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The restored resort town of Cape May is a feast for the eyes. The food is fine too.

March 26, 2000|THOMAS MILLS | Thomas Mills is a Los Angeles writer

CAPE MAY, N.J. — The pull of nostalgia has turned more than one American town into a tourist-hungry theme park of ersatz 19th century facades. When I set out one day last summer to visit the Jersey shore towns of my childhood, I was afraid of what I would find in Cape May. It had turned itself into a model Victorian village, a place whose quaintness and civility defined its charm. It looked pretty on the Internet, but I feared it had gone commercial.

Crossing the bridge on the road to town, I was relieved to see the funky fishing harbor unchanged. But a few blocks farther in the village, everything had changed. And most of it looked for the better.

"Renaissance" would not be too strong a word here. I remember this as a shabby, sleepy town, literally the last stop on the Jersey shore, a place that once was grand and no longer even had pretensions. Now it is a national treasure, a seaside resort of impeccably restored century-old buildings and a thriving year-round vacation destination.

Yes, with this rebirth come more people and more traffic, but even in the summer high season it didn't feel crowded. The trade-off for Cape May is that more visitors bring more money, and that means another old house restored, another bit of history preserved, another spot beautified. Popularity doesn't always shoot itself in the foot, I guess.

Cape May is the flat, sandy southern tip of New Jersey, with the Atlantic Ocean on one side and Delaware Bay on the other. It began attracting well-to-do people from Philadelphia, 90 miles away, in the early 1800s, and in 1853 claimed to have the world's largest resort hotel. A fire 25 years later leveled much of the town, and the mass rebuilding in the styles popular in the 1880s and '90s is what gave Cape May the look for which it's celebrated today. But it took another disaster to make the renaissance possible: A storm in 1962 did tremendous damage to the town, which was by then down at the heels. The rebuilders' impulse naturally was to go modern (and a few modern buildings were put up), but the history lovers prevailed and in 1976 got the whole town designated a National Historic Landmark. If not for that, it would look like Wildwood, a boisterous beach town a few miles up the road, which I much preferred as a teenager.

Cape May is still a family kind of resort, where lazing on the beach is the main summer occupation. But the architecture of the Historic District is the big attraction.

The town boasts more than 600 certifiably historic buildings, and half of them take in guests. The exteriors are eye-popping in their variety of colors and elaborately carved trim. Several open their lavish interiors to tours.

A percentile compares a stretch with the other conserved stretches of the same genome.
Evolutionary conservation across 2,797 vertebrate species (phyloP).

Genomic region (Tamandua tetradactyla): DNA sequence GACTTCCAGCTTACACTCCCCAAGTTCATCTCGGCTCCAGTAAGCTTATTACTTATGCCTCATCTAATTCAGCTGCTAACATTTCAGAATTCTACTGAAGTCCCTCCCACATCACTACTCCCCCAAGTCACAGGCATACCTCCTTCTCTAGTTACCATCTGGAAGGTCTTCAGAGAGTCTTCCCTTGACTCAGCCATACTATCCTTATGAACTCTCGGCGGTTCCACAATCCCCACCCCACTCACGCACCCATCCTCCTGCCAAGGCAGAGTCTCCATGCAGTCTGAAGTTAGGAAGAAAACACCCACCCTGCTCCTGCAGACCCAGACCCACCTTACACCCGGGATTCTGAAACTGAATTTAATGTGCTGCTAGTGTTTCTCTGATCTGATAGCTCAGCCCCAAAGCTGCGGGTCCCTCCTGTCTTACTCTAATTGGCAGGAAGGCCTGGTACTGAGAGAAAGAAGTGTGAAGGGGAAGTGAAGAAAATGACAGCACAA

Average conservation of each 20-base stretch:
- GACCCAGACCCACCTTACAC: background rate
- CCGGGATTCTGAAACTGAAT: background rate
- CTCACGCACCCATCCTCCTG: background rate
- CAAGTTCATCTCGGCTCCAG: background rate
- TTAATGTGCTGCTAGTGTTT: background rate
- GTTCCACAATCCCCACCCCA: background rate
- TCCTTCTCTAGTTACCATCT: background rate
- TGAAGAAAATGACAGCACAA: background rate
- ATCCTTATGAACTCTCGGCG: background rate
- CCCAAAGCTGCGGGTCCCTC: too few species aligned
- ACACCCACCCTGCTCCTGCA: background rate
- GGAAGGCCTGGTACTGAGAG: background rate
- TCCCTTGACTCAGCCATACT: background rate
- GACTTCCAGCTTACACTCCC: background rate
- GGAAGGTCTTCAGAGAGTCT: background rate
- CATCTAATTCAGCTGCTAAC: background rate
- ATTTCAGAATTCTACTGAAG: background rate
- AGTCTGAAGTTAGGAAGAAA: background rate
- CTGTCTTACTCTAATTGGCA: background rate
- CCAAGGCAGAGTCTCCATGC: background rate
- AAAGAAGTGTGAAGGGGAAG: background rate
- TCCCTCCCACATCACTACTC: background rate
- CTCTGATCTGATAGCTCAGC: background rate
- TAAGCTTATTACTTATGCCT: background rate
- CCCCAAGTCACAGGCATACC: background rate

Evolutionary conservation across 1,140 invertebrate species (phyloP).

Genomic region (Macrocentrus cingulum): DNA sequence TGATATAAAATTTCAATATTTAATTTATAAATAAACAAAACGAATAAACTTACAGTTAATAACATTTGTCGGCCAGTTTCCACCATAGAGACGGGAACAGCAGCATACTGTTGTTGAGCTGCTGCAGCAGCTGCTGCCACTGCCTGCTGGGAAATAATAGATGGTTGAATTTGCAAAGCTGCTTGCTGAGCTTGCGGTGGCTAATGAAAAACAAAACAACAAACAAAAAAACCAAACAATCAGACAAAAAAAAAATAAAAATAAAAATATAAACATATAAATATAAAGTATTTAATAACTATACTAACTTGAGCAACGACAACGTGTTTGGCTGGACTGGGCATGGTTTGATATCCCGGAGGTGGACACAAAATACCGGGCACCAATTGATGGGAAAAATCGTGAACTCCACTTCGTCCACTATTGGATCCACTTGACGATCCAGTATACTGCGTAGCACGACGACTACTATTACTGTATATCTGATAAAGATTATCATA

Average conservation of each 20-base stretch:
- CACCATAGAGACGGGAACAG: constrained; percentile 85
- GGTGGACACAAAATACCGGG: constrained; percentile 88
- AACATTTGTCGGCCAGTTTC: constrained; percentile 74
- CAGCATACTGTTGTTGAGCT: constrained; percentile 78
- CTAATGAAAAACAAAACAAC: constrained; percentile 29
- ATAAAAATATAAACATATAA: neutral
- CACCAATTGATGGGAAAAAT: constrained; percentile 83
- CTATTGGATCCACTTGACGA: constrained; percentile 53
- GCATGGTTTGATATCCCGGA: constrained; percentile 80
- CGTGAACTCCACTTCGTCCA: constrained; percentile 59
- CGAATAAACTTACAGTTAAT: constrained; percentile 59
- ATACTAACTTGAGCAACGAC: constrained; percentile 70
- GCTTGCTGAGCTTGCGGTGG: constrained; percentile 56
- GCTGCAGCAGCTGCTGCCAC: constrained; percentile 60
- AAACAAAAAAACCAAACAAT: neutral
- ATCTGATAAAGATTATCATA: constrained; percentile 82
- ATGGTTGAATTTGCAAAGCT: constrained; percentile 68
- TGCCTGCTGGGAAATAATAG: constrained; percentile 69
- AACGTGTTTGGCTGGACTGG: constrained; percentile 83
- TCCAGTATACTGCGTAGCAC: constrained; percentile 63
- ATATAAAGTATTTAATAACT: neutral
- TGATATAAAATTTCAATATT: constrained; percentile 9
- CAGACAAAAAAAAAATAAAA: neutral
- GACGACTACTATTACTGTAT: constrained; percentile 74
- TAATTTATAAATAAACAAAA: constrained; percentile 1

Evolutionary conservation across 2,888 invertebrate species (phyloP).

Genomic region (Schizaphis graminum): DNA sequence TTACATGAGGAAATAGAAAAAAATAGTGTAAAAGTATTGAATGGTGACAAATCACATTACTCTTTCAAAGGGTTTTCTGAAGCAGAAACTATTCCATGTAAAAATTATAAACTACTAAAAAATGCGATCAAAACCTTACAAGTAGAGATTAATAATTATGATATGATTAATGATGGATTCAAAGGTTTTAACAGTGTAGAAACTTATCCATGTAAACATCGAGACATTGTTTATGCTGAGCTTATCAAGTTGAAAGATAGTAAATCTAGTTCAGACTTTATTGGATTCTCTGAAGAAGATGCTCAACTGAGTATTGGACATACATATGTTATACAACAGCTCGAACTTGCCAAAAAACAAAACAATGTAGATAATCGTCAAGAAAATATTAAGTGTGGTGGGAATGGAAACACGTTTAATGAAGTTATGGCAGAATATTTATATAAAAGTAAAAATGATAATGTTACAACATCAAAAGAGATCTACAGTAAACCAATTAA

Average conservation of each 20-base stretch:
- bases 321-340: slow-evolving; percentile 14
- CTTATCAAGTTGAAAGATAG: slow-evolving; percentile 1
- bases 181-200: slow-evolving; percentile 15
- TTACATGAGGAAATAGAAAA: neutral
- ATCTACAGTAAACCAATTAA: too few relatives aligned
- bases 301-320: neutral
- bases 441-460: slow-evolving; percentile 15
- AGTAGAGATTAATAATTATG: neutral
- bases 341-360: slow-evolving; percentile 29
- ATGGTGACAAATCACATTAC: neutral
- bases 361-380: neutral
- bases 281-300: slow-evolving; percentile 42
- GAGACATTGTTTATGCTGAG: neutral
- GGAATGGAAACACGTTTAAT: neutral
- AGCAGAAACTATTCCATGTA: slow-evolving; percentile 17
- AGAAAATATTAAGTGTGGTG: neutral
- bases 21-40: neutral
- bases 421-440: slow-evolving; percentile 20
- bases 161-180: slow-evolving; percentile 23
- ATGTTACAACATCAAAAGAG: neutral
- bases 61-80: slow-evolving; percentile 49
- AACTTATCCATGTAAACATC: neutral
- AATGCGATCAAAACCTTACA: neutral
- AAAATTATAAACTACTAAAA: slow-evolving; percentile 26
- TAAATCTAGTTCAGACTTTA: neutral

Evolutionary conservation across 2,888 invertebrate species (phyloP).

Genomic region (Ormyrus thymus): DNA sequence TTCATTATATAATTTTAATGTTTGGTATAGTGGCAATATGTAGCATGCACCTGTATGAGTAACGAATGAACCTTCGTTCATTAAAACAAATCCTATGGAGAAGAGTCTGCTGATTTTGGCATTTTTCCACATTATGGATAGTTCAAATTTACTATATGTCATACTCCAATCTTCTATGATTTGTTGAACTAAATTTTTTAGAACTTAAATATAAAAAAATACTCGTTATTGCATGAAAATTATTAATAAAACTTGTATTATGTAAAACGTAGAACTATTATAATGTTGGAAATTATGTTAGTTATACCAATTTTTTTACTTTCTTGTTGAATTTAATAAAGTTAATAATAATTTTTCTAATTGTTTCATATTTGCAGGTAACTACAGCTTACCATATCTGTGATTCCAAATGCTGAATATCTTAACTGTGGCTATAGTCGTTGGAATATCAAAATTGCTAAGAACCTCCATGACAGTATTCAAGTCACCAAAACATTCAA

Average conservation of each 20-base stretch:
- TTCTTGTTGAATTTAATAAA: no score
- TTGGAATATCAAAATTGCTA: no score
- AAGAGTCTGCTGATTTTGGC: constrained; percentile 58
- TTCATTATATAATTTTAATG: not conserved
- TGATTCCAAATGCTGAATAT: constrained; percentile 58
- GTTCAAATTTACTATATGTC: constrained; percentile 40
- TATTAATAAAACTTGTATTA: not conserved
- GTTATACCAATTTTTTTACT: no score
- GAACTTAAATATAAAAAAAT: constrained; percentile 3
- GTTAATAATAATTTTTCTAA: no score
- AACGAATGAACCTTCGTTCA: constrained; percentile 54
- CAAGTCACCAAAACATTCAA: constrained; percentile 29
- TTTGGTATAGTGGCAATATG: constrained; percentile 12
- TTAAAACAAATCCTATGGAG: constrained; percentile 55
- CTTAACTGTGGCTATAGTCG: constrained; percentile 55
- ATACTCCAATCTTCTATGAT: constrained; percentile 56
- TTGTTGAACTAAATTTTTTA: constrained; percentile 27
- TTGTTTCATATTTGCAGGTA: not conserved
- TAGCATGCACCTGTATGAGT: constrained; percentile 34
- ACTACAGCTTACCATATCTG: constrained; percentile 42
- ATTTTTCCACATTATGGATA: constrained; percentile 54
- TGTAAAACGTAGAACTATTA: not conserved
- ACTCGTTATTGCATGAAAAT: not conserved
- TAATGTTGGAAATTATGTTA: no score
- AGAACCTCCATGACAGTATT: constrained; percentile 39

But many of the antiques-filled B&Bs discourage children. One welcomes only "well-behaved children over 12"; another warns that "children find us tiresome."

My wife, Wendy, and I wanted to spend a few days in Cape May on a visit to family in northern New Jersey. Searching the Internet for the right place to stay gave me a headache. It was easy to eliminate the modern hotels and condos. But which of the dozens of B&Bs to choose? We studied them until they all looked the same, then turned to the larger inns, such as the fanciful Angel of the Sea or the stately Southern Inn, whose lawn takes up a full city block, or the elegant Mainstay. Which would offer the most comfortable Victorian experience? Photo upon photo, one glowing review beside another, made it impossible to choose. Time was running out. To retain sanity I abandoned the Victorian approach altogether.

Most of the Victorian "painted ladies" are a few streets in from the beach. Why not something seaside? Not a motel, mind you, but something that wouldn't remind me of all the other places I wasn't staying in. It was then, getting toward the bottom of the listings, that I clicked on a cute name: Rhythm of the Sea. It was in the Craftsman style, a repudiation of fussy Victorian, and it promised the sound of waves rolling in at bedtime.

A month later, under a sky deep gray from an early summer rain, we pulled up to the inn. My eyes went right to the tiny private balcony on the top floor, and I smiled, knowing it was all ours.

Inside, we were won over by the inn's unofficial greeter, a dog named Abi, and by the flower-filled lobby and main room, where breakfast was served.

The furnishings were inspired by the early 20th century Arts and Crafts movement. How non-Victorian could we go with the clean, unadorned lines of L. & J. G. Stickley furniture? I appreciated the irony. It was like visiting Hawaii and sleeping in an igloo.

Our room was $210 per night, average for summer. But this is a year-round resort, and prices don't decline dramatically in winter; in fact, the decorations around Christmas are a huge draw. In summer many places require at least two nights' stay. (One caution: Summer on the Jersey shore can be sultry, and not all lodgings have air-conditioning.)

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